TO: White America
FROM: The Man
SUBJECT: RE: Ferguson News – A Reminder on Racial Discourse
As you may have noticed, the events taking place in Ferguson, Missouri have been dominating news headlines and fueling conversation among peers in social media. Many of you have voiced your discomfort with the situation. How should we respond in the face of such blatant and evident injustice? I believe that this perceived challenge can be turned into an exciting opportunity, but we have to work together on this one. To rally our team, I thought it prudent to highlight a few of my favorite guidelines about racial discourse from our PR playbook.
To nail the point home, I think it’s appropriate to highlight a verbatim straight from the head of PR himself:
“We are showing bad form in how we represent ourselves in these out-in-the-open conversations in social media.What we say today can be used as hard evidence to inform the stereotypes of tomorrow, let’s make sure those stereotypes remain positive, and therefore reinforce the white privilege we have all worked so hard to establish.”
(As a reminder please remember to destroy this document after reading, any acknowledgement that white privilege actually exists is a no-no).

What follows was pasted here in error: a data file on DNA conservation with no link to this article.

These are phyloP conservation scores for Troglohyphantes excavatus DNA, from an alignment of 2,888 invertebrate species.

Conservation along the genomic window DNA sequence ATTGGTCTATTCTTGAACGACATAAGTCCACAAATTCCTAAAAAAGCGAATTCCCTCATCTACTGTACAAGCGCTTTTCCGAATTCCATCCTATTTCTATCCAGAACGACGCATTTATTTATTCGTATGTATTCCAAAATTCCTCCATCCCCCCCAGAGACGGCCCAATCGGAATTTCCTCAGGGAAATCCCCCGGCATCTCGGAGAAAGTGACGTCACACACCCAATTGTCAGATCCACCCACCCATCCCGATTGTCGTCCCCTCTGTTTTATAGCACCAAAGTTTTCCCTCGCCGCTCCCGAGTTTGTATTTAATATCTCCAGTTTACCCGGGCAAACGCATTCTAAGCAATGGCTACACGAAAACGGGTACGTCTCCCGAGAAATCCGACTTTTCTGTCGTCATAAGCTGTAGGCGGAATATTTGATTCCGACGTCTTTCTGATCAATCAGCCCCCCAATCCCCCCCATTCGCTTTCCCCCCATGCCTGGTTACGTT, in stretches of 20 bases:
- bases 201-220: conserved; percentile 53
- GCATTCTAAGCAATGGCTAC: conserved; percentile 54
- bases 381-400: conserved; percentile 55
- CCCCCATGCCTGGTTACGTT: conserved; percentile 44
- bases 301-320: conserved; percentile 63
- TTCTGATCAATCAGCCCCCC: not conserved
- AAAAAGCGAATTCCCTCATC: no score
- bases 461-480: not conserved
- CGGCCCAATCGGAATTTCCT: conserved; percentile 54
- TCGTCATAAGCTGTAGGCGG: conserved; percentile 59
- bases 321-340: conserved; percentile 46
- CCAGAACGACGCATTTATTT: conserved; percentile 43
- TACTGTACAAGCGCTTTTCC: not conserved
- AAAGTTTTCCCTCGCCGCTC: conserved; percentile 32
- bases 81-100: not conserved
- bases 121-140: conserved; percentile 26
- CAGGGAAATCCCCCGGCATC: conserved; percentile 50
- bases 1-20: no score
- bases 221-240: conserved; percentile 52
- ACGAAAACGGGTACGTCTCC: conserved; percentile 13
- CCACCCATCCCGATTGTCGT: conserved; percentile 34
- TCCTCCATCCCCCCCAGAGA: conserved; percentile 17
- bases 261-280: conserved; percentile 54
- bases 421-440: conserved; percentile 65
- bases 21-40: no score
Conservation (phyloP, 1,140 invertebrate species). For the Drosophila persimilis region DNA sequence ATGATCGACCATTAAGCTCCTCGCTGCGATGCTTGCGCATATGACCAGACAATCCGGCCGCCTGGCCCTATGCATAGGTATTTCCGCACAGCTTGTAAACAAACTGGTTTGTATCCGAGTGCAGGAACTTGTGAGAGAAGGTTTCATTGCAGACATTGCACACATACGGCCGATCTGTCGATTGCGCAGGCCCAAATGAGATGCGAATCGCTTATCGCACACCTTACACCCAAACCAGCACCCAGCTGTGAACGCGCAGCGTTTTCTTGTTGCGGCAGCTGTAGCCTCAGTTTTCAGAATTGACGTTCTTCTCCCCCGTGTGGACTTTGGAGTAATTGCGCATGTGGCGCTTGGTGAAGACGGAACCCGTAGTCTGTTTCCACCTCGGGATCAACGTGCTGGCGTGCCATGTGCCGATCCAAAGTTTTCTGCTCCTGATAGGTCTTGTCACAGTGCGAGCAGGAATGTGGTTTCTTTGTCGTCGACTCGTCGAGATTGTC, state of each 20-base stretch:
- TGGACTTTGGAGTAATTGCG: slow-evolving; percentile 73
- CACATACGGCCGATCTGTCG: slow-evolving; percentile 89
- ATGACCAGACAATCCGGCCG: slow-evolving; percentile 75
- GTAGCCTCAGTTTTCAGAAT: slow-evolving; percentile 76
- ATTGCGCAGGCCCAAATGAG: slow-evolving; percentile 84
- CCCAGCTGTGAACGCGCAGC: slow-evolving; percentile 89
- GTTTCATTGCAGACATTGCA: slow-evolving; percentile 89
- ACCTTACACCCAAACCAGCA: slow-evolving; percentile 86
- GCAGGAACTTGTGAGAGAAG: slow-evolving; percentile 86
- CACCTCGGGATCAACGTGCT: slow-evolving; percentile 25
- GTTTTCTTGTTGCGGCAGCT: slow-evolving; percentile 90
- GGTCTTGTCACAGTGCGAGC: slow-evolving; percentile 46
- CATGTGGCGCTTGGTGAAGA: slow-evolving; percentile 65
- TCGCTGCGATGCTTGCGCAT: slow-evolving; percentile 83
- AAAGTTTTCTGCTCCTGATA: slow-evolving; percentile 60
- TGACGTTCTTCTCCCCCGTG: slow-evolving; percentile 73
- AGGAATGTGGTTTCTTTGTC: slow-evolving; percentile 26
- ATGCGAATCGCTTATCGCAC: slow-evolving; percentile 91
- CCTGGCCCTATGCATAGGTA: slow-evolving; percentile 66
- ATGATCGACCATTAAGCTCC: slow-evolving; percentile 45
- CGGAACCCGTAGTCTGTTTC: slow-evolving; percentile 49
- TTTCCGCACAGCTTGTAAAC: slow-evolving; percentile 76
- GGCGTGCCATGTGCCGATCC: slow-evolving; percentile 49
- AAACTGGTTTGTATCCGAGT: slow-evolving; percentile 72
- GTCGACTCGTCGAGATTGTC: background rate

First of all, we are entering a new era in what it means to be white in America. In a few decades we won’t have an outright majority so things like explicit racism just don’t fly any more. If we want to keep our place on top, we have to be stealthy. We have to appear rooted in moral righteousness. Most of all, we have to be unified.
1.) Emphasize Their Accountability, Ignore Ours.
I cannot stress enough how important it is to insist that the onus for people of color to improve their circumstance falls exclusively on their own shoulders. Whites currently make up about 64% of the population in the U.S., no other group has larger than a 17% share. What does that mean? Unless we make meaningful changes to the system to create a more equitable environment and truly level the playing field, “pulling yourself up by your bootstraps” will never be enough for minority groups to threaten the status quo. Do minority groups have a role to play in their own success? Of course! But please, let’s not get the word out that we have an equal or greater role to play if that were to happen. Any action in the contrary can compromise our disproportionate wealth and incumbency in positions of political and fiscal economic power.
2.) Highlight Exceptions.
We’re laughably far from proportional representation in politics, business, and wealth, but nothing takes an objective, reasonable conversation off track like referencing our black president, citing Bill Cosby, or mentioning that one black friend you have that makes more money than you do. Does a personal account hold the same weight as macro statistics aggregated across millions of people? No. But does it work? Yes! Remember, a conversation that goes nowhere is a win for us. Inaction is our goal here.